by Staff Writers
Washington (AFP) Feb 8, 2017
Islamic State's self-proclaimed capital, the Syrian city of Raqa, will soon be isolated from the rest of the world, a spokesman for the US-led coalition fighting the jihadist group.
Although it will not be completely encircled, "it will be very difficult to get into or out of the city," Colonel John Dorrian said in a video conference from Baghdad."
"What we would expect is that within the next few weeks the city will be nearly completely isolated," Dorrian said.
The coalition has been gradually tightening a vice on IS in Iraq and Syria.
US-backed Iraqi forces have recovered part of the Iraqi city of Mosul, although the city's western districts have yet to be retaken.
Raqa is the coalition's next big objective. Arab-Kurdish forces backed by the coalition have launched an offensive on Raqa, advancing on the city from the north.
But the issue of who exactly will assault the predominantly Arab city has not yet been worked out.
Turkey has expressed interest in taking part in the operation, with Turkish Foreign Minister Mevlut Cavusoglu indicating that his country is ready to deploy special forces to take part in the battle.
Turkey opposes giving added weight to the Syrian Democratic Forces, as the Arab-Kurdish coalition is called, regarding it as little more than a front for the Kurdish YPG militant group, which Ankara considers a terror organization.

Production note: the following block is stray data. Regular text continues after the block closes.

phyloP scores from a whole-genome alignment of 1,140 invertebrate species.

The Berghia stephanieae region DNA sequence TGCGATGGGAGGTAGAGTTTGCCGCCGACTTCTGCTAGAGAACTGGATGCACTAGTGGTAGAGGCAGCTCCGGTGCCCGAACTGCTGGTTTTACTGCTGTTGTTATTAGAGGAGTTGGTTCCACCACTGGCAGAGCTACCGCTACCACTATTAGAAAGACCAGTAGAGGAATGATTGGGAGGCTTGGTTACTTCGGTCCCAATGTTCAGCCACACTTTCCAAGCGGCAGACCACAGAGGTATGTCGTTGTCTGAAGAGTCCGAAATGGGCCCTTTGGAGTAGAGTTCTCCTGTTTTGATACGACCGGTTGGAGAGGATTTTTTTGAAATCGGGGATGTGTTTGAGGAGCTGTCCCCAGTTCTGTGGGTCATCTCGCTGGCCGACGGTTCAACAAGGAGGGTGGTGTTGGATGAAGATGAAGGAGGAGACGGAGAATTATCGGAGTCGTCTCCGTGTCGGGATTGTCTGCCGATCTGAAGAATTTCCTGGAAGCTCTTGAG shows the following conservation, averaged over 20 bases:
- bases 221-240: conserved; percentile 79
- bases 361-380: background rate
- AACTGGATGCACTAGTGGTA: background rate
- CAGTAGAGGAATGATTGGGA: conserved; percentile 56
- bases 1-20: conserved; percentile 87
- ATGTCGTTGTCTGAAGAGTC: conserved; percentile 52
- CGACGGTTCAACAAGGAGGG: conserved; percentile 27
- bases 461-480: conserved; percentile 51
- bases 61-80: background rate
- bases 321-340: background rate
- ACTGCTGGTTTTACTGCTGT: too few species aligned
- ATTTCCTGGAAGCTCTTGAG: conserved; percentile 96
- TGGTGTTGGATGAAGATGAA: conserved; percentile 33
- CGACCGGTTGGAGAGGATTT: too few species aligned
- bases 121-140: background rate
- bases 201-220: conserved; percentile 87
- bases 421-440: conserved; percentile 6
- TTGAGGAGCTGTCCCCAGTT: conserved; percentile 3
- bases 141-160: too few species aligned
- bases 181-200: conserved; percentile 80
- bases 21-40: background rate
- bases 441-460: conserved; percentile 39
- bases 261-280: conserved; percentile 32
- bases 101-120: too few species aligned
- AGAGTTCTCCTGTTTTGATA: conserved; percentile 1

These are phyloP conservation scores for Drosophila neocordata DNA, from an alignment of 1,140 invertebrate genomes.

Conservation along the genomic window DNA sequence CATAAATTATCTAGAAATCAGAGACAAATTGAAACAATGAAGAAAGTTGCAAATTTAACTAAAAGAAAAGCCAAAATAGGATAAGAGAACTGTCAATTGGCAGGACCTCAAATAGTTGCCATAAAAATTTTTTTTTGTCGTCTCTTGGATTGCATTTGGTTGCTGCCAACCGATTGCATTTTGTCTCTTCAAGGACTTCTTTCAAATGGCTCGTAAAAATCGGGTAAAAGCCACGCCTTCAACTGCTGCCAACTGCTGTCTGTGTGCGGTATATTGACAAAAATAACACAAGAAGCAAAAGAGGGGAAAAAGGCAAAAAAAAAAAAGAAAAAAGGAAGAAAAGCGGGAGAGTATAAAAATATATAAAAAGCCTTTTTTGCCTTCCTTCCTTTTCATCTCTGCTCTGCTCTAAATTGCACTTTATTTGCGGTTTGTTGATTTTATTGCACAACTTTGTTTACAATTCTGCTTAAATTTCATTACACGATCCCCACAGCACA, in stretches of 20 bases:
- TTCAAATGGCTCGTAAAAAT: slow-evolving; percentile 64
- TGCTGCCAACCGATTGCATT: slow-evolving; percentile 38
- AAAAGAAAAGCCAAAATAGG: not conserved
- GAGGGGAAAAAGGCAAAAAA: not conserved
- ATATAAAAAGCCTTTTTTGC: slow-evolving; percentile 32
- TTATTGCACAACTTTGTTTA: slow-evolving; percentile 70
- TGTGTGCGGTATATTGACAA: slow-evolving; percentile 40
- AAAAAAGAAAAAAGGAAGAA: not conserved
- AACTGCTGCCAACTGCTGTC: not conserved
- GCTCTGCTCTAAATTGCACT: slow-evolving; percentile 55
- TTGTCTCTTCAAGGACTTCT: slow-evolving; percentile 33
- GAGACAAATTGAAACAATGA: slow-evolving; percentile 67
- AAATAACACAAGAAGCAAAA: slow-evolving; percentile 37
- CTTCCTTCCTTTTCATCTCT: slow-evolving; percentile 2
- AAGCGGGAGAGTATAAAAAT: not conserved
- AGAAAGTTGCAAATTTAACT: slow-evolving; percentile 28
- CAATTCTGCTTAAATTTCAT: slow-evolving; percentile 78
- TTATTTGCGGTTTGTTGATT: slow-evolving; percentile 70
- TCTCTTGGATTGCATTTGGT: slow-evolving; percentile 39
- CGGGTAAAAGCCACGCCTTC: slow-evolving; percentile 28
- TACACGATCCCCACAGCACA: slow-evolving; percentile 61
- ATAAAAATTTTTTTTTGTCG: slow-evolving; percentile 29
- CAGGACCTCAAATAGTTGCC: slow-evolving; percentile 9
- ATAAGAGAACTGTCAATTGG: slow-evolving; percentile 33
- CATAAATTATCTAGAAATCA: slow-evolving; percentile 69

"We have said for many months the US would be opened to a Turkish role," Dorrian said.
Turkey already has troops in northern Syria, having launched an offensive in the area in August against IS and Kurdish militants.
After a rapid advance, the Turkish army, which was acting in support of Syrian rebel groups, has been embroiled in recent weeks in deadly combat around Al-Bab, in northern Syria.
Death toll in strikes on Syria ex-Qaeda hits 46: monitor
The dead included 10 children and 11 women, the Syrian Observatory for Human Rights said, adding that the toll could rise further because of the number of wounded with serious injuries.
The raids hit the headquarters of former Al-Qaeda affiliate Fateh al-Sham in Idlib and several adjacent neighbourhoods of the city at dawn on Tuesday.
Observatory head Rami Abdel Rahman said he could not determine whether the raids were carried out by Syrian government ally Russia or a US-led coalition battling jihadists.
But Moscow quickly denied on Tuesday that its planes had struck the city.
In recent weeks, Fateh al-Sham has come under increasing in Idlib, the last province in Syria almost entirely in rebel hands.
Bombing raids against the group have escalated, including one US strike on a training camp in January that killed more than 100 fighters.
Rebel groups have held Idlib province since the spring of 2015, four years after the Syrian conflict broke out.
More than 310,000 people have died since the war began and millions have been forced to flee their homes.
The Long War - Doctrine and Application
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